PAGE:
Capture and Emergency Care of Wildlife

Please be aware that Cummington Wildlife, Inc. is not liable for injuries to person or property during the capture or transport of an animal to our facility. Do not attempt to capture or transport an animal unless you have the knowledge and means to do it safely.

Emergency (temporary) care of wildlife involves providing some assistance until the animal is able to be placed with a veterinarian or wildlife rehabilitator. The placement of the animal should occur within eight hours maximum of finding the distressed animal. Remember that most animals are in critical condition when captured by humans and every minute counts if the animal is to be saved.

The first step is to capture the animal without injury to you, the public, or the animal. Remember that a wild animal will view you as a predator and not a friend trying to help it. The animal will try to defend itself with teeth, claws, and talons. Use good judgment and try to look at the situation from the animal's perspective. Don't attempt to capture an animal unless you feel confident about doing it safely. Here are a few useful hints for capturing a wild animal, but remember that each case is distinctly different.

  1. Wear thick, leather gloves for protection against teeth, claws, etc. The use of gloves is also helpful for preventing transmission of diseases from the animal to you and vice versa. Gloves also help to prevent transferring the human scent to orphaned wildlife, which can be important for many species. Always wash your hands after handling wildlife.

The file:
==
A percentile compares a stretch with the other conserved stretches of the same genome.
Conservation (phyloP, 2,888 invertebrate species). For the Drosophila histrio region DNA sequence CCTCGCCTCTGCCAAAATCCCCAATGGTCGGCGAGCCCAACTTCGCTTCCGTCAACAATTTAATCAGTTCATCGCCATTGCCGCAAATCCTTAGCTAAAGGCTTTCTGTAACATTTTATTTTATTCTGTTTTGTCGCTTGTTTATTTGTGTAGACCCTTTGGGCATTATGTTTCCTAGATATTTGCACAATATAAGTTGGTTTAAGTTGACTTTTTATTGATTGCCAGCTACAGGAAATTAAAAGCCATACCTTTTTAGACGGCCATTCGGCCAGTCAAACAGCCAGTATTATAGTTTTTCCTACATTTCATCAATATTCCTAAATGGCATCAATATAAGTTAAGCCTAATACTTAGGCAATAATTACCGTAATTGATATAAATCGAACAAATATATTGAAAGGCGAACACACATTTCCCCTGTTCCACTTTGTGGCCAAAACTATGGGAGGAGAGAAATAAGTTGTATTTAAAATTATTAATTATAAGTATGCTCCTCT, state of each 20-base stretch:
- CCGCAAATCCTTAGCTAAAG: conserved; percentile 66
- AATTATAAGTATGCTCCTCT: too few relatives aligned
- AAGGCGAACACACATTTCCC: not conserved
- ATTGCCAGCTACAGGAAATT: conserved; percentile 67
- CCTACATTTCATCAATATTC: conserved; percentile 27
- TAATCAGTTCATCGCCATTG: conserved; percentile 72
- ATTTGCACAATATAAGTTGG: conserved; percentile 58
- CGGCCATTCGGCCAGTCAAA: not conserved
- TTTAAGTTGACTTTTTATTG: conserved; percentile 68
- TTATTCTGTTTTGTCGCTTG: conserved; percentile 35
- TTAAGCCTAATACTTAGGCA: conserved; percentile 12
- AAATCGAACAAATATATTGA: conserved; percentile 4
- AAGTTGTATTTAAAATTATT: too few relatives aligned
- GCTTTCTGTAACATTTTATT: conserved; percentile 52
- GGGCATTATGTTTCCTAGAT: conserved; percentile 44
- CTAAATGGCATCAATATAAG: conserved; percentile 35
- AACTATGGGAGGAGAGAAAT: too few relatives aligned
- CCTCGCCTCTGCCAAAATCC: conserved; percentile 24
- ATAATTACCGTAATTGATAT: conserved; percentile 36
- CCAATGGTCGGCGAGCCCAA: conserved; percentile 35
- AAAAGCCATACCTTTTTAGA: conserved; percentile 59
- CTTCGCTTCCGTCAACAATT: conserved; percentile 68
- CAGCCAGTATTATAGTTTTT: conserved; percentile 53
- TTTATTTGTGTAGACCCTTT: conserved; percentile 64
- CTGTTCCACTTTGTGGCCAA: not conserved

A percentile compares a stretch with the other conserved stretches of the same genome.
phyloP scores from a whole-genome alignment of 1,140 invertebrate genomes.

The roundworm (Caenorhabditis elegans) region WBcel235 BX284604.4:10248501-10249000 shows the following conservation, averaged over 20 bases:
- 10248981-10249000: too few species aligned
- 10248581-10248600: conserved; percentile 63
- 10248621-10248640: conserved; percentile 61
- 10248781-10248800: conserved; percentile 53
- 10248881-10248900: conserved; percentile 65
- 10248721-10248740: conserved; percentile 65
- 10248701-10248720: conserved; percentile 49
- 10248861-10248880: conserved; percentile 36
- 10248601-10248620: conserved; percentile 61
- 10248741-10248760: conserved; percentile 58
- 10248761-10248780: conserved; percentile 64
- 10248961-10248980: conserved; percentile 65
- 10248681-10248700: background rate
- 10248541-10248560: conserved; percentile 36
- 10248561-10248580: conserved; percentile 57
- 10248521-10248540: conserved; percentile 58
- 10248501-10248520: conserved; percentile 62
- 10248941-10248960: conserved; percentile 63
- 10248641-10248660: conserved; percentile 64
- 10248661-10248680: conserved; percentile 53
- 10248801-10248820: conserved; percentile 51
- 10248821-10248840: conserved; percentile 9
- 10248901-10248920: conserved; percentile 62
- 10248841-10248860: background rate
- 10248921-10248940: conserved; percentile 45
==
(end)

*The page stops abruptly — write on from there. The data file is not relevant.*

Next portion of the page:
2. Have a container prepared before you approach the animal. Please note that the size of the container is very important. The container should be large enough for the animal to turn around with some extra room. However, an excessively large container can cause an animal to thrash around and become injured. The container must have a cover, ventilation holes, and a soft cloth on the bottom for the comfort of the animal. Avoid cloth with loops, such as terry cloth, because the animal can get their claws caught in the material. Make sure the container is sturdy enough to secure the animal. A cardboard box will secure a robin, but an adult squirrel can chew out of cardboard in seconds!
  3. Watch out for safety hazards for yourself and the animal. Don't risk your own safety chasing the animal into the street unless you know that traffic has been stopped in both directions!
  4. Try to corner the animal and encourage it to run into your container without being touched by you. A broom can be gently used to persuade an animal to enter the container.
  5. Sometimes a net or blanket can be thrown over an animal so it can be scooped up and placed into the container.
  6. Do not destroy property (i.e. an animal is caught in a vent or fence) without authorization from the property owner. You might end up paying for the repair bill.

Once the animal is captured, it is important to place the animal in a quiet and warm place. Animals can die from stress and need time to rest from the capture experience. Place half the container on a heating pad on low. The animal can move from the warm spot to the cooler spot at will. (Note: For infant birds, please refer to the bird care section.) Do not handle the animal after capture. Keep pets and children away from the container to minimize stress and prevent spread of infectious disease. Remember that some diseases, such as rabies, can be fatal to humans so use caution. Do not give the animal anything to eat or drink unless advised by a wildlife rehabilitator or a veterinarian.

Cummington Wildlife, Inc.